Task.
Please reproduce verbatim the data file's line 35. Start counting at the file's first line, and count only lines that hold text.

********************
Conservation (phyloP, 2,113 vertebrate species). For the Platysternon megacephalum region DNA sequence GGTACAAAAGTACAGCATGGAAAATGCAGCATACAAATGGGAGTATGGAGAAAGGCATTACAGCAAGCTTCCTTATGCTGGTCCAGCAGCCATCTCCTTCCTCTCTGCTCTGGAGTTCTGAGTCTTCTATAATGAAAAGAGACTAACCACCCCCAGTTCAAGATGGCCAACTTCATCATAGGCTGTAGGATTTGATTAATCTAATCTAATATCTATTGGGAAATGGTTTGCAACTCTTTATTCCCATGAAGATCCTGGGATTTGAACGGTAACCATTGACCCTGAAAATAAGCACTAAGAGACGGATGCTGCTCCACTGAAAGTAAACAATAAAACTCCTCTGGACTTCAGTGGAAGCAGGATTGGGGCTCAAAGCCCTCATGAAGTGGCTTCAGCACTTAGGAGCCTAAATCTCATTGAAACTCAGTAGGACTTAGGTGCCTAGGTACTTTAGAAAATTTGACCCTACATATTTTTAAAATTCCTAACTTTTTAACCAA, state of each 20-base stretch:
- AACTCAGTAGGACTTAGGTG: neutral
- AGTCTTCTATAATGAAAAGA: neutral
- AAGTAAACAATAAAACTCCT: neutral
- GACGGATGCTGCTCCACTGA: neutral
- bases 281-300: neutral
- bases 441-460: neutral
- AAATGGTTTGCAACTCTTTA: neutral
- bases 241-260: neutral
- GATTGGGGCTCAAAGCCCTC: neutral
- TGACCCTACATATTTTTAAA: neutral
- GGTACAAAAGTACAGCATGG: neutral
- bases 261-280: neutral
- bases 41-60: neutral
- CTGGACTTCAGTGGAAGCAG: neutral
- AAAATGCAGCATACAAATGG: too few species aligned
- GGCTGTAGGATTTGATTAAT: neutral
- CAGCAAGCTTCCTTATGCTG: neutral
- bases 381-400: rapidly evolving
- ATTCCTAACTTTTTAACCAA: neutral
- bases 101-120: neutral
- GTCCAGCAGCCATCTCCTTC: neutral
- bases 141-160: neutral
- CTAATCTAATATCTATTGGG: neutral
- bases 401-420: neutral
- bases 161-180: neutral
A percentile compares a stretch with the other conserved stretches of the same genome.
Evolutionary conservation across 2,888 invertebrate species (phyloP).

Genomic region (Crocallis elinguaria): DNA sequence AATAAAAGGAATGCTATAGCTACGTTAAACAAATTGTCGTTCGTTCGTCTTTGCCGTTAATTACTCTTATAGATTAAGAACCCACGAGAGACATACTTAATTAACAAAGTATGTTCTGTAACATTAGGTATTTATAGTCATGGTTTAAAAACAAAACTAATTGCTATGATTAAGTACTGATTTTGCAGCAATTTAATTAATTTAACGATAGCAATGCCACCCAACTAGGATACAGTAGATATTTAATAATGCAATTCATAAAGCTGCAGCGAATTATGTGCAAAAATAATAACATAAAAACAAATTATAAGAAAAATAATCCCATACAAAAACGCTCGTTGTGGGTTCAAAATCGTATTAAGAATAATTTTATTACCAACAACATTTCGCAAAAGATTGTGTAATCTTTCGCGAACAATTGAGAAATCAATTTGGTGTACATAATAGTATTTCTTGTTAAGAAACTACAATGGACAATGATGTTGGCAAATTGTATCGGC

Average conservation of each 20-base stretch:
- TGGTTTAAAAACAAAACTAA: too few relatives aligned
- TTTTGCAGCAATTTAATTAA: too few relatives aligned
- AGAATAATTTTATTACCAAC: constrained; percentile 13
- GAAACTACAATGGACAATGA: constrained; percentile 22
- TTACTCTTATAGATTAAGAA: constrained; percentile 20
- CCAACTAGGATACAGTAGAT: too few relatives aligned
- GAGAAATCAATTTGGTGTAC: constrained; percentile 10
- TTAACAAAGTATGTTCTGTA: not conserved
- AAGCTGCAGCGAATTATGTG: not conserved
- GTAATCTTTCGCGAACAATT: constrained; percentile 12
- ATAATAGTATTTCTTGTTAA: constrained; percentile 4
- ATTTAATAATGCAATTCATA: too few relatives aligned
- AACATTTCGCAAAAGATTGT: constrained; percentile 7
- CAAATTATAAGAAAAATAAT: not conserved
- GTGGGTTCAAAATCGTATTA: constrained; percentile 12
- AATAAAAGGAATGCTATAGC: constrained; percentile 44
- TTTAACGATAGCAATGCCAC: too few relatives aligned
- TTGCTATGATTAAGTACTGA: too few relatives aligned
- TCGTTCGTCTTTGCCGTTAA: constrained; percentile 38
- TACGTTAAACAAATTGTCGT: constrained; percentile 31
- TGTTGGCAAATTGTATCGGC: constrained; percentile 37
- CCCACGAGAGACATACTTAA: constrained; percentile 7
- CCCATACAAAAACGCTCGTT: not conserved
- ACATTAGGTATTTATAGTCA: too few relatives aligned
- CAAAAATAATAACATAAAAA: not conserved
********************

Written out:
- TTACTCTTATAGATTAAGAA: constrained; percentile 20